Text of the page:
Heart Attack or Stroke? Call 911 First. And Fast.

Updated:Aug 13,2012

Many people in Washington die or are disabled from heart attack, cardiac arrest, and stroke because they do not get lifesaving treatment in time.

Timely treatment can mean the difference between returning to work or becoming permanently disabled. It can mean the difference between life and death. Reducing the time it takes for people having a heart attack or a stroke to get medical care is the goal of Washington’s new Emergency Cardiac and Stroke System. Calling 9-1-1 when you or someone else is experiencing heart attack or stroke symptoms activates the Emergency Cardiac and Stroke System.
Why Call 9-1-1 First and Fast?
Heart attack and stroke are life-and-death emergencies, and treatments available for heart attack and stroke work best when you get to the hospital quickly. Every second wasted is heart or brain tissue lost, increasing the risk for death or disability. So don't delay - get help right away by calling 9-1-1. Emergency medical services (EMS) providers are equipped with knowledge and resources that can save your life and can get you the treatment you need in the shortest amount of time. 

Heart Attack Warning Signs
Some heart attacks are sudden and intense — the "movie heart attack," where no one doubts what's happening. But most heart attacks start slowly, with mild pain or discomfort. Often people affected aren't sure what's wrong and wait too long before getting help.  Don't wait too long before calling 9-1-1.

  • Chest Discomfort. Most heart attacks involve discomfort in the center of the chest that lasts more than a few minutes, or that goes away and comes back. It can feel like uncomfortable pressure, squeezing, fullness or pain.
  • Discomfort in other areas of the upper body. Symptoms can include pain or discomfort in one or both arms, the back, neck, jaw or stomach. 
  • Shortness of breath with or without chest discomfort.
  • Other signs may include breaking out in a cold sweat, nausea, lightheadedness, or unusual fatigue.
  • As with men, women's most common heart attack symptom is chest pain or discomfort. But women are somewhat more likely than men to experience some of the other common symptoms, particularly shortness of breath, nausea/vomiting, and back or jaw pain.

Stroke Warning Signs
is an acronym for the most common signs and symptoms of stroke. These signs tend to appear suddenly.  
  • Face. Ask the person to smile. Does the face look uneven?
  • Arms. Ask the person to raise both arms.Does one arm drift down or is it unable to move?
  • Speech. Ask the person to repeat a simple phrase. Does their speech sound strange?  Strange speech could be slurred, the wrong words may come out, or the person is unable to speak.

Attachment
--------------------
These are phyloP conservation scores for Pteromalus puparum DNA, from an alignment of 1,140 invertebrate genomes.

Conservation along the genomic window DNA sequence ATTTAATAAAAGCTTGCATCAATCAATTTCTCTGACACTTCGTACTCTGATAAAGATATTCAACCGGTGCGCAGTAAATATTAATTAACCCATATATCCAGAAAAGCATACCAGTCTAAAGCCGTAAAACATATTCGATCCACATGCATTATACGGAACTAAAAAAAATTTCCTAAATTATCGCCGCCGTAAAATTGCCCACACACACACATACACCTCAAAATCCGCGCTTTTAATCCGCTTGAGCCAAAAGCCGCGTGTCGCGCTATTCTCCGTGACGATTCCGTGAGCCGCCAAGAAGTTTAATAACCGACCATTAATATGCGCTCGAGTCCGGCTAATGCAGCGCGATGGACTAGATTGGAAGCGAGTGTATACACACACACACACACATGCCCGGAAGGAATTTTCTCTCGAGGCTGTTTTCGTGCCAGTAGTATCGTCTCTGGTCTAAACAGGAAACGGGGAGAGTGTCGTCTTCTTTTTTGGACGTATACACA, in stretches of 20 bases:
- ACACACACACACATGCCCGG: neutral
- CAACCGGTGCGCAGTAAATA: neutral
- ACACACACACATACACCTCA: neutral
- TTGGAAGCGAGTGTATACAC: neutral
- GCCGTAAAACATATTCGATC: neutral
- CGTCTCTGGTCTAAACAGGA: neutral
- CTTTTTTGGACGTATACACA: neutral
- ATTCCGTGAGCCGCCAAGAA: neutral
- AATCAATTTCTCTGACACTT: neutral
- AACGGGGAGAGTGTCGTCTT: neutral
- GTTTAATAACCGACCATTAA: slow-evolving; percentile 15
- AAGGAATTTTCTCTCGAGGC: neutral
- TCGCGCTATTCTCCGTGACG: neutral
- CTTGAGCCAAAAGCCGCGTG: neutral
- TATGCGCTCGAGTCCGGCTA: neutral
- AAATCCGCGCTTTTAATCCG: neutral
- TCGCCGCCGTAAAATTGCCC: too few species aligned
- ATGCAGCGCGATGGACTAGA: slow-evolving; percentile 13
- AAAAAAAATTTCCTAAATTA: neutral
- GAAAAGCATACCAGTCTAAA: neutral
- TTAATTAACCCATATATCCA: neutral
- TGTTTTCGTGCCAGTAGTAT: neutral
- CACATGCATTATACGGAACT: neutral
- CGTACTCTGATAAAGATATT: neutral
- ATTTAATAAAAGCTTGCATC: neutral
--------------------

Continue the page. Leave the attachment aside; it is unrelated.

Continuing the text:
• Time to call 9-1-1.
 A sudden severe headache with no known cause and sudden trouble seeing in one or both eyes are also warning signs of a stroke.  When you notice any of these signs, check the time so you'll know when the first symptoms appeared. If given within three hours of the start of symptoms, a clot-busting drug called tissue plasminogen activator (tPA) may reduce long-term disability for the most common type of stroke. tPA is the only FDA-approved medication for the treatment of stroke within three hours of stroke symptom onset.

Cardiac Arrest Warning Signs
  • Sudden loss of responsiveness.  No response to tapping on shoulders.
  • No normal breathing. The victim does not take a normal breath when you tilt the head up and check for at least five seconds.
    If these signs of cardiac arrest are present, tell someone to call 9-1-1 or your emergency response number and get an AED (if one is available) and you begin CPR immediately. 
If you are alone with an adult who has these signs of cardiac arrest, call 9-1-1 and get an AED (if one is available) before you begin CPR.
Washington State Emergency Cardiac and Stroke System

ECS graphic

To improve outcomes for thousands of people, Washington is changing the way emergency medical services triage cardiac and stroke patients. A new law has created the Washington State Emergency Cardiac and Stroke System, modeled after the state’s trauma system. The goal is to reduce the time it takes for people having a heart attack or a stroke to get medical care.
With the new system, standard guidelines for EMS call for patients to be taken directly to a hospital that can provide specialized care. If there isn’t one close by, patients will be rapidly assessed by the local hospital and transferred immediately to the treating hospital. The public can help by learning heart attack and stroke symptoms and calling 9-1-1 immediately when they or someone they’re with have these symptoms. They can also help by learning to do CPR.
Visit the WA Department of Health website for more information about the Emergency Cardiac and Stroke System. 
Washington ECS Logo
Thank You to Our Partners
The Call 9-1-1 First. And Fast. public education campaign is a partnership between the American Heart Association and these organizations: